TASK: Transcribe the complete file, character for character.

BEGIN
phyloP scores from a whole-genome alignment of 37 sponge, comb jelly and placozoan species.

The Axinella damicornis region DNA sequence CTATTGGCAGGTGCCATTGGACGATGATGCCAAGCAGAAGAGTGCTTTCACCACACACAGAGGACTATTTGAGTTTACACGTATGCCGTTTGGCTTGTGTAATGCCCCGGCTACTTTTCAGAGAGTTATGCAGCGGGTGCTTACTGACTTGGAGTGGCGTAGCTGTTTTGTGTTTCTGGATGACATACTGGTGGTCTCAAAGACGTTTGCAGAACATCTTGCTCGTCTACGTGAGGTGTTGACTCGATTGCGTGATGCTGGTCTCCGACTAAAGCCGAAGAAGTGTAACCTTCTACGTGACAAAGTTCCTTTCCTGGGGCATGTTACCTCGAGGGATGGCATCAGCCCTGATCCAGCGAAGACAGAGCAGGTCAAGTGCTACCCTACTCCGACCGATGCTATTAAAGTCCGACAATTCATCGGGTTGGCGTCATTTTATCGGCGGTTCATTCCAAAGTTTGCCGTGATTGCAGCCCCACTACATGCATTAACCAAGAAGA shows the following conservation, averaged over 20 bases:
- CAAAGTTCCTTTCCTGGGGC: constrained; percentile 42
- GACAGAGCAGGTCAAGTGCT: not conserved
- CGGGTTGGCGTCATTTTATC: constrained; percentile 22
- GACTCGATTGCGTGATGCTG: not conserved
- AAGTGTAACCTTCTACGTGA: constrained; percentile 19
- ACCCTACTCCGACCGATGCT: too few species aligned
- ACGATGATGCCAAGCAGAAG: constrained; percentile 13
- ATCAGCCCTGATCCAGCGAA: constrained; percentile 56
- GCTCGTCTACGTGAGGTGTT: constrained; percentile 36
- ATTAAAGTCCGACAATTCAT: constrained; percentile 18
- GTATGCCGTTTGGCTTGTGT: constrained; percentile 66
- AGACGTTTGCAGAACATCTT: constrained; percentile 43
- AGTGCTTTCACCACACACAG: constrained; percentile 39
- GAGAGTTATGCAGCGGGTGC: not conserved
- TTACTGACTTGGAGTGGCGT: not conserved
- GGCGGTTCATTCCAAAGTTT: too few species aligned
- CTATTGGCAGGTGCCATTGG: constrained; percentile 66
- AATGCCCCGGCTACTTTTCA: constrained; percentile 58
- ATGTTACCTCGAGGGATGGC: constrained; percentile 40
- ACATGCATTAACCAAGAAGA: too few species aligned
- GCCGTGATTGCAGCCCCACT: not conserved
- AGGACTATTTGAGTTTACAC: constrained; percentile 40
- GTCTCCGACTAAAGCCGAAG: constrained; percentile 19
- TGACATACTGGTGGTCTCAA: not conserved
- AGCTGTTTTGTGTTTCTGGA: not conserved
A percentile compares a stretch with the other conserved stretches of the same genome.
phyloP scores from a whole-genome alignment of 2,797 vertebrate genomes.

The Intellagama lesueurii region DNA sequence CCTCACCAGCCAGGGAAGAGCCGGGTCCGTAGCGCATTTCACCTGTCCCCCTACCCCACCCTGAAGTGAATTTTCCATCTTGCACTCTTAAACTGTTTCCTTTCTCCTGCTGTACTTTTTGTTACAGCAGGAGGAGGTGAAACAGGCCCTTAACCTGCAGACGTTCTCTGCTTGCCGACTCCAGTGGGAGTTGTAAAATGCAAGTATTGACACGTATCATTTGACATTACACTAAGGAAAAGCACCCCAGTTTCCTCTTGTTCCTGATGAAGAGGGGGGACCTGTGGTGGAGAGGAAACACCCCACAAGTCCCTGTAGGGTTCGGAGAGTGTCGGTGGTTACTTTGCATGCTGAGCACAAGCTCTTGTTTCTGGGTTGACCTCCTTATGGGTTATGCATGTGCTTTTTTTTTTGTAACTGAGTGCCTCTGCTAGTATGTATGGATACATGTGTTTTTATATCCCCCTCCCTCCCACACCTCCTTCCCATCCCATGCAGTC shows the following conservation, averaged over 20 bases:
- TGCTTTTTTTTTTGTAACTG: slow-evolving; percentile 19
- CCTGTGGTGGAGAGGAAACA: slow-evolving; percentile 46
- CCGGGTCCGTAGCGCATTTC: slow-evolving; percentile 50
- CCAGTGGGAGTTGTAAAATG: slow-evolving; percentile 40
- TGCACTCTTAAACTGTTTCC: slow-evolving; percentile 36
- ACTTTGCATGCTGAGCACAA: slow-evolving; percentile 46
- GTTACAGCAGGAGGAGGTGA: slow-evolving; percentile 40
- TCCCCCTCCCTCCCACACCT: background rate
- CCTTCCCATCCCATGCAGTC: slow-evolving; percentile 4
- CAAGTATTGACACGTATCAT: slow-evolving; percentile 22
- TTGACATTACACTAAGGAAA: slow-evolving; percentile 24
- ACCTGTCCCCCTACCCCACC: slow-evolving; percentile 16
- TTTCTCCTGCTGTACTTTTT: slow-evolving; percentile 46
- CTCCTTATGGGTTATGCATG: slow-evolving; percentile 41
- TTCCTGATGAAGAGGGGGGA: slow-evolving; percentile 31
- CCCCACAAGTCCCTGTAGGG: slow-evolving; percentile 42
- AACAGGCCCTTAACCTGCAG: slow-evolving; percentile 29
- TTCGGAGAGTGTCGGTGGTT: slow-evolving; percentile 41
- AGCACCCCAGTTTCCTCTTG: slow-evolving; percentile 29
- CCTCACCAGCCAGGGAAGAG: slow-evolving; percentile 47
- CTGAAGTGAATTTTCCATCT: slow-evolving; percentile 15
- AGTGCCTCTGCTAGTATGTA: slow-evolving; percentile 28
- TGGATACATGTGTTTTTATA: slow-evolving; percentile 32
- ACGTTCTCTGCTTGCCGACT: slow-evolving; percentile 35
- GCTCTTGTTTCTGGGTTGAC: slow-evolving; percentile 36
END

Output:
phyloP scores from a whole-genome alignment of 37 sponge, comb jelly and placozoan species.

The Axinella damicornis region DNA sequence CTATTGGCAGGTGCCATTGGACGATGATGCCAAGCAGAAGAGTGCTTTCACCACACACAGAGGACTATTTGAGTTTACACGTATGCCGTTTGGCTTGTGTAATGCCCCGGCTACTTTTCAGAGAGTTATGCAGCGGGTGCTTACTGACTTGGAGTGGCGTAGCTGTTTTGTGTTTCTGGATGACATACTGGTGGTCTCAAAGACGTTTGCAGAACATCTTGCTCGTCTACGTGAGGTGTTGACTCGATTGCGTGATGCTGGTCTCCGACTAAAGCCGAAGAAGTGTAACCTTCTACGTGACAAAGTTCCTTTCCTGGGGCATGTTACCTCGAGGGATGGCATCAGCCCTGATCCAGCGAAGACAGAGCAGGTCAAGTGCTACCCTACTCCGACCGATGCTATTAAAGTCCGACAATTCATCGGGTTGGCGTCATTTTATCGGCGGTTCATTCCAAAGTTTGCCGTGATTGCAGCCCCACTACATGCATTAACCAAGAAGA shows the following conservation, averaged over 20 bases:
- CAAAGTTCCTTTCCTGGGGC: constrained; percentile 42
- GACAGAGCAGGTCAAGTGCT: not conserved
- CGGGTTGGCGTCATTTTATC: constrained; percentile 22
- GACTCGATTGCGTGATGCTG: not conserved
- AAGTGTAACCTTCTACGTGA: constrained; percentile 19
- ACCCTACTCCGACCGATGCT: too few species aligned
- ACGATGATGCCAAGCAGAAG: constrained; percentile 13
- ATCAGCCCTGATCCAGCGAA: constrained; percentile 56
- GCTCGTCTACGTGAGGTGTT: constrained; percentile 36
- ATTAAAGTCCGACAATTCAT: constrained; percentile 18
- GTATGCCGTTTGGCTTGTGT: constrained; percentile 66
- AGACGTTTGCAGAACATCTT: constrained; percentile 43
- AGTGCTTTCACCACACACAG: constrained; percentile 39
- GAGAGTTATGCAGCGGGTGC: not conserved
- TTACTGACTTGGAGTGGCGT: not conserved
- GGCGGTTCATTCCAAAGTTT: too few species aligned
- CTATTGGCAGGTGCCATTGG: constrained; percentile 66
- AATGCCCCGGCTACTTTTCA: constrained; percentile 58
- ATGTTACCTCGAGGGATGGC: constrained; percentile 40
- ACATGCATTAACCAAGAAGA: too few species aligned
- GCCGTGATTGCAGCCCCACT: not conserved
- AGGACTATTTGAGTTTACAC: constrained; percentile 40
- GTCTCCGACTAAAGCCGAAG: constrained; percentile 19
- TGACATACTGGTGGTCTCAA: not conserved
- AGCTGTTTTGTGTTTCTGGA: not conserved
A percentile compares a stretch with the other conserved stretches of the same genome.
phyloP scores from a whole-genome alignment of 2,797 vertebrate genomes.

The Intellagama lesueurii region DNA sequence CCTCACCAGCCAGGGAAGAGCCGGGTCCGTAGCGCATTTCACCTGTCCCCCTACCCCACCCTGAAGTGAATTTTCCATCTTGCACTCTTAAACTGTTTCCTTTCTCCTGCTGTACTTTTTGTTACAGCAGGAGGAGGTGAAACAGGCCCTTAACCTGCAGACGTTCTCTGCTTGCCGACTCCAGTGGGAGTTGTAAAATGCAAGTATTGACACGTATCATTTGACATTACACTAAGGAAAAGCACCCCAGTTTCCTCTTGTTCCTGATGAAGAGGGGGGACCTGTGGTGGAGAGGAAACACCCCACAAGTCCCTGTAGGGTTCGGAGAGTGTCGGTGGTTACTTTGCATGCTGAGCACAAGCTCTTGTTTCTGGGTTGACCTCCTTATGGGTTATGCATGTGCTTTTTTTTTTGTAACTGAGTGCCTCTGCTAGTATGTATGGATACATGTGTTTTTATATCCCCCTCCCTCCCACACCTCCTTCCCATCCCATGCAGTC shows the following conservation, averaged over 20 bases:
- TGCTTTTTTTTTTGTAACTG: slow-evolving; percentile 19
- CCTGTGGTGGAGAGGAAACA: slow-evolving; percentile 46
- CCGGGTCCGTAGCGCATTTC: slow-evolving; percentile 50
- CCAGTGGGAGTTGTAAAATG: slow-evolving; percentile 40
- TGCACTCTTAAACTGTTTCC: slow-evolving; percentile 36
- ACTTTGCATGCTGAGCACAA: slow-evolving; percentile 46
- GTTACAGCAGGAGGAGGTGA: slow-evolving; percentile 40
- TCCCCCTCCCTCCCACACCT: background rate
- CCTTCCCATCCCATGCAGTC: slow-evolving; percentile 4
- CAAGTATTGACACGTATCAT: slow-evolving; percentile 22
- TTGACATTACACTAAGGAAA: slow-evolving; percentile 24
- ACCTGTCCCCCTACCCCACC: slow-evolving; percentile 16
- TTTCTCCTGCTGTACTTTTT: slow-evolving; percentile 46
- CTCCTTATGGGTTATGCATG: slow-evolving; percentile 41
- TTCCTGATGAAGAGGGGGGA: slow-evolving; percentile 31
- CCCCACAAGTCCCTGTAGGG: slow-evolving; percentile 42
- AACAGGCCCTTAACCTGCAG: slow-evolving; percentile 29
- TTCGGAGAGTGTCGGTGGTT: slow-evolving; percentile 41
- AGCACCCCAGTTTCCTCTTG: slow-evolving; percentile 29
- CCTCACCAGCCAGGGAAGAG: slow-evolving; percentile 47
- CTGAAGTGAATTTTCCATCT: slow-evolving; percentile 15
- AGTGCCTCTGCTAGTATGTA: slow-evolving; percentile 28
- TGGATACATGTGTTTTTATA: slow-evolving; percentile 32
- ACGTTCTCTGCTTGCCGACT: slow-evolving; percentile 35
- GCTCTTGTTTCTGGGTTGAC: slow-evolving; percentile 36